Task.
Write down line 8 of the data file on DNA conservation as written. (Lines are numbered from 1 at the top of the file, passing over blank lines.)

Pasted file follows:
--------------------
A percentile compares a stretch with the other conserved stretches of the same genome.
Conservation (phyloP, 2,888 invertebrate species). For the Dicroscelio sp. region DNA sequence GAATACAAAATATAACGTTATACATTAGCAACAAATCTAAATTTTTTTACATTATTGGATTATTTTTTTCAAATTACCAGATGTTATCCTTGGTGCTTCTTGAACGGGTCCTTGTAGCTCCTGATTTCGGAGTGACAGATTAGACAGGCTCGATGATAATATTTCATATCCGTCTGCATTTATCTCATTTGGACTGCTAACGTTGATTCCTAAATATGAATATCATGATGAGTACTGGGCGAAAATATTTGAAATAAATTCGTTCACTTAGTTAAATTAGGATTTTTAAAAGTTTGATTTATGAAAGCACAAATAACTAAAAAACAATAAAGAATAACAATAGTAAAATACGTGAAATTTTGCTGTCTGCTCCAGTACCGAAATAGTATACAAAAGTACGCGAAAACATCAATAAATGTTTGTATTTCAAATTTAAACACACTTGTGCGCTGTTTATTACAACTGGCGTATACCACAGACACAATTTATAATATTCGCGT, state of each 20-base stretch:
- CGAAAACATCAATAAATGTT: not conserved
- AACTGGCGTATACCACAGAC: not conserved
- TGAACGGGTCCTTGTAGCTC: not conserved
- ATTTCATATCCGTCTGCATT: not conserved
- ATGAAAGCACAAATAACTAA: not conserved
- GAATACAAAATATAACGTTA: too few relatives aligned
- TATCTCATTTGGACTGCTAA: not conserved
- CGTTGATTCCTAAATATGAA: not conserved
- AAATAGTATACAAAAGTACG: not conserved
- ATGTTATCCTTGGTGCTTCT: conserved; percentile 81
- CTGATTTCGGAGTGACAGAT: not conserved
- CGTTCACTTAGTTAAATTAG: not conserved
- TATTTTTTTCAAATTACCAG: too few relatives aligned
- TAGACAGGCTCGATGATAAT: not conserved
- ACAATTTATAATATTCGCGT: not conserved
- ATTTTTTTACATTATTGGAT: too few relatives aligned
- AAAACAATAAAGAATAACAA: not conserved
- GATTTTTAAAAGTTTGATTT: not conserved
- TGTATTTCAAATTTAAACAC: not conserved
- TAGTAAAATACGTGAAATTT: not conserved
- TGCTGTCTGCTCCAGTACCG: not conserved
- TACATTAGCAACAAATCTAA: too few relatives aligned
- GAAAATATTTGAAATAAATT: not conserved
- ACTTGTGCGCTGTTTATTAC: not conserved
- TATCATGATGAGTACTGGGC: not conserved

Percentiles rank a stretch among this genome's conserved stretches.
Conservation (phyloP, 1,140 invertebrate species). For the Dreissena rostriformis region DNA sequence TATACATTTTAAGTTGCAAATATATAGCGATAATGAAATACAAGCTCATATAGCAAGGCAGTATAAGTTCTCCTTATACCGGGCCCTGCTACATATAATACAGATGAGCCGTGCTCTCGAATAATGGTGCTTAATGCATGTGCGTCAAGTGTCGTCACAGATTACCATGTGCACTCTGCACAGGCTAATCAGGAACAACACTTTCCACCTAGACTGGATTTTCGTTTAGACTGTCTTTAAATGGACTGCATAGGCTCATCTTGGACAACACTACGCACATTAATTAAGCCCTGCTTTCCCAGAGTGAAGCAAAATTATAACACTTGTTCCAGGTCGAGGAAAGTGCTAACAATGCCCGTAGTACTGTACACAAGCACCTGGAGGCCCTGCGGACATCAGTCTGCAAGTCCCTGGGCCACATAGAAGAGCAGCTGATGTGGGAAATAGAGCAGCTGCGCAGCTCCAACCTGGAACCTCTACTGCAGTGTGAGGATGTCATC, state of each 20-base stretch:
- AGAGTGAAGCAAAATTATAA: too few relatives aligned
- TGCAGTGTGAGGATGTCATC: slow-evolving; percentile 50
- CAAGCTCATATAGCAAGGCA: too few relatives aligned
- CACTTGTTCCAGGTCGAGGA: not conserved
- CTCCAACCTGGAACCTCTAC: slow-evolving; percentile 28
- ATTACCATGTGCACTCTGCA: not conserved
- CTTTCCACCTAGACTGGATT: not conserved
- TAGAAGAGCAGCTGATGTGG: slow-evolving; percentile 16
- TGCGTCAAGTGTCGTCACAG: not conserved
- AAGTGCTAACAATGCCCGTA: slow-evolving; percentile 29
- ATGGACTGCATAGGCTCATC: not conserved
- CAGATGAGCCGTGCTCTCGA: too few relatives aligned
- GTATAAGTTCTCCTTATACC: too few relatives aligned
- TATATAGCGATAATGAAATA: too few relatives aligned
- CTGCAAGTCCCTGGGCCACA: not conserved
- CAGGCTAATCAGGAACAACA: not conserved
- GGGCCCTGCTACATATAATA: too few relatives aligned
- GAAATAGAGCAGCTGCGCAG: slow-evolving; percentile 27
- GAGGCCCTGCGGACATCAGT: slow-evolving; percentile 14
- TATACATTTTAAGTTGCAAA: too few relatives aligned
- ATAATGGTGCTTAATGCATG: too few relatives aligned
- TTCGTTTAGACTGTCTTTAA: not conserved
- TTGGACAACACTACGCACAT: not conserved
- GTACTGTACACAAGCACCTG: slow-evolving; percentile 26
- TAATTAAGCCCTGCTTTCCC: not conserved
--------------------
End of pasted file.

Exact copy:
- GAATACAAAATATAACGTTA: too few relatives aligned